Figure 2. Transfer curve (forward and backward) of iXsenic S processed at 350 C on a co-planar device using a 230 nm silicon oxide (SiOx) dielectric with channel width per channel length (W/L) = 2000/20. The left axis shows the drain current ID(drain source voltage VDS = 2V). The right axis shows the derived electron mobility. The gate voltage VG was varied between -20V and 20V.

We prepared a stable TFT under atmospheric conditions with iXsenic S, a solution-processable product from Evonik Industries. We used iXsenic P, a solution-based hybrid polymer, as the passivation layer. Both materials were deposited by slot die coating or spin coating. The iXsenic S is a solvent-based, organo-metallic precursor system that is formulated into inks. These materials are optimized for homogenous coating properties, long shelf-lifetime, and a robust process. The iXsenic P prevents oxygen and moisture adsorption on the semiconductor surface, and it can be directly patterned by a simple UV lithography step with the i-line (λ = 365nm) of a low-pressure mercury lamp.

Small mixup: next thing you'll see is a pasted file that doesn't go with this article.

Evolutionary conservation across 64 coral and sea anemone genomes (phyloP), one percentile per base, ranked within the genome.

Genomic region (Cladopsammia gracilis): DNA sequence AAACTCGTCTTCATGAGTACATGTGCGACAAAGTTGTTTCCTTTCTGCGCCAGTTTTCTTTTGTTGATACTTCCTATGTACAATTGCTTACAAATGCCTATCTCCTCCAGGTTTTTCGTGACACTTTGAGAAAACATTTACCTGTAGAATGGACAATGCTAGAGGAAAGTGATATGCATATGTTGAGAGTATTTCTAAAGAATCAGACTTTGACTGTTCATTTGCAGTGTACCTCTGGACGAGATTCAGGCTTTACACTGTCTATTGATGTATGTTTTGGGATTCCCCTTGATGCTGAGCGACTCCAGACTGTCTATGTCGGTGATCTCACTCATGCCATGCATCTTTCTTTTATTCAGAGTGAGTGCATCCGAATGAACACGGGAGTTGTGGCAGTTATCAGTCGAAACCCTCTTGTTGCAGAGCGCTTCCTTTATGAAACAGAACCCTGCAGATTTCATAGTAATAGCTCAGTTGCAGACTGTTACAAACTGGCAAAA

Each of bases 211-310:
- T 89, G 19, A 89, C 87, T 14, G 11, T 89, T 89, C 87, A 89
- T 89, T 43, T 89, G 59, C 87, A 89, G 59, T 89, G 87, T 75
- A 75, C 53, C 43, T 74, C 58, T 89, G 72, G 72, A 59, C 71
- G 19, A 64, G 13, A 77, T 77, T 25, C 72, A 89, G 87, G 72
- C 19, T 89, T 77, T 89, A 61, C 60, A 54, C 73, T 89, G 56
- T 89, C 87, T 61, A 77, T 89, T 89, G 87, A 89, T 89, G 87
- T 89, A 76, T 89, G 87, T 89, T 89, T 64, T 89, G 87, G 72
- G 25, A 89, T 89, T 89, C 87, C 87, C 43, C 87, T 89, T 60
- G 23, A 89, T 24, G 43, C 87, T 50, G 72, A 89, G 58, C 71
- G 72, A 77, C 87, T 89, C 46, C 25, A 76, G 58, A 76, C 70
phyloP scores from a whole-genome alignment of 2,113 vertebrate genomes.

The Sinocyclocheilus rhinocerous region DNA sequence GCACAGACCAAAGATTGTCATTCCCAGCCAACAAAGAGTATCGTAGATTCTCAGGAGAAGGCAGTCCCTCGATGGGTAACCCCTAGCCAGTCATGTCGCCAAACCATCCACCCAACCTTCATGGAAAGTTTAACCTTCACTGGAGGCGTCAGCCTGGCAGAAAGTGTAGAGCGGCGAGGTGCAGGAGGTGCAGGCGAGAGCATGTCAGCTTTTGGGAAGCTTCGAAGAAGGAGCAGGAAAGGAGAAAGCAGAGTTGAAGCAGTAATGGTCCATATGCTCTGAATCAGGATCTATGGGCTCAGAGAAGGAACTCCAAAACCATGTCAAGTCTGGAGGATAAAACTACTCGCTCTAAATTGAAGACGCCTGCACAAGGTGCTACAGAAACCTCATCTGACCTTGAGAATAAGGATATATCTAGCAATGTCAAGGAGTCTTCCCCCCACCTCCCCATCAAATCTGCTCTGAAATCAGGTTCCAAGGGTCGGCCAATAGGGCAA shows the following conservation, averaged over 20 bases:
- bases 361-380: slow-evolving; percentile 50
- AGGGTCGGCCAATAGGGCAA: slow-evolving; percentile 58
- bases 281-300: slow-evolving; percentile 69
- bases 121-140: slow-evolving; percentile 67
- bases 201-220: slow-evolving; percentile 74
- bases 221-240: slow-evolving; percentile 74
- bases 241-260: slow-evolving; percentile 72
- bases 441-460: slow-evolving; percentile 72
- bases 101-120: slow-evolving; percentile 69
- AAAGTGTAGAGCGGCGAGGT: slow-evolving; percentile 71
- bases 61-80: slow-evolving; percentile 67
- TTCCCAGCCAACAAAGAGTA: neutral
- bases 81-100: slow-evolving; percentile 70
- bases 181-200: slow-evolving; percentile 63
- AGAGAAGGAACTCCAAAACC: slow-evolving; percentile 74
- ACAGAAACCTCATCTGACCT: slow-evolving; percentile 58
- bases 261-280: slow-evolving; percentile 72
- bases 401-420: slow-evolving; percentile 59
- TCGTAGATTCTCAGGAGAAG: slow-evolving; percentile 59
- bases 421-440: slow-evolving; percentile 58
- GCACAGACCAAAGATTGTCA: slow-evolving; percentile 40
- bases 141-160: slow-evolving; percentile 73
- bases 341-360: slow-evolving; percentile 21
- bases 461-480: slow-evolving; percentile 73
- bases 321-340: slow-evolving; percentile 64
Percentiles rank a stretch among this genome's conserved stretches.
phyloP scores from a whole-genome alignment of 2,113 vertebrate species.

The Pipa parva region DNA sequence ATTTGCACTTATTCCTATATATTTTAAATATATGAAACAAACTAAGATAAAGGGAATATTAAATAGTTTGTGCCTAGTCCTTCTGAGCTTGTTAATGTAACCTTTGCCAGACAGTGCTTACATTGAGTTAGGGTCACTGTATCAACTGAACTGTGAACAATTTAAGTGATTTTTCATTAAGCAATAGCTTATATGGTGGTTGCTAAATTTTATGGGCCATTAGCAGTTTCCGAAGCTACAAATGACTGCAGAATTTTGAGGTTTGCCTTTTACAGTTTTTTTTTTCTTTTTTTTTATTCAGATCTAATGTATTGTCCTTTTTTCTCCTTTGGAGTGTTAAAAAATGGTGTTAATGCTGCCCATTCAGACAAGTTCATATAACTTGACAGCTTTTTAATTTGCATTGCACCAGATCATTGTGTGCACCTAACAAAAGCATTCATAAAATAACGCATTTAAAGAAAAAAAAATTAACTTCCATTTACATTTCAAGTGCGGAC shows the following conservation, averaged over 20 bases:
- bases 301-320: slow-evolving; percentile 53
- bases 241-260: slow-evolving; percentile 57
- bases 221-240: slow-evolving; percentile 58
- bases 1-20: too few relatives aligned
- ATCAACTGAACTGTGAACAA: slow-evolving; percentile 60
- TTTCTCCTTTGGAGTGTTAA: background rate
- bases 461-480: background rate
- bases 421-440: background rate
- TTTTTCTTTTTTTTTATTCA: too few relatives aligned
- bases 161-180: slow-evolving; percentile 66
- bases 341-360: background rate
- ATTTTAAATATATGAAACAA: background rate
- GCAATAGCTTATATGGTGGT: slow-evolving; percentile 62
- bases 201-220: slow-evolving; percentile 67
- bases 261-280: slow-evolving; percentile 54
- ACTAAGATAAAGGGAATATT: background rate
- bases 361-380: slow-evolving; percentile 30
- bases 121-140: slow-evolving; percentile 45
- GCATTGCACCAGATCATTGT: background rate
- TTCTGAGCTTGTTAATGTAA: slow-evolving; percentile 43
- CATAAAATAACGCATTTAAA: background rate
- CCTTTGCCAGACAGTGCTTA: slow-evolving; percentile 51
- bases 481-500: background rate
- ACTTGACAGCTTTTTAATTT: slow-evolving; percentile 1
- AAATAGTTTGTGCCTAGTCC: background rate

We fabricated a bottom gate, bottom contact (co-planar) TFT by spin coating iXsenic S on highly doped silicon substrates substrates with pre-structured source and drain contacts. After annealing the film at a maximum temperature of 350°C, we patterned the layer by using a wet etch process to suppress the gate leakage current. The passivation of the semiconductor was done by spin coating the iXsenic P. The film was patterned by UV lithography and then transformed into a dense film on a hot plate at 250°C.

The electrical characteristics were measured with a semiconductor parameter analyzer under ambient conditions. Figure 2 shows a typical transfer curve of iXsenic S in the co-planar device. The device's turn-on voltage is normally 0V to -3V, with an off-current below 5fA/μm (drain current per channel width, IDaaaW) for a patterned semiconductor. In this simple TFT layout, an electron mobility of 12cm2/Vs is achievable using the linear model. It is sufficient to drive OLEDs.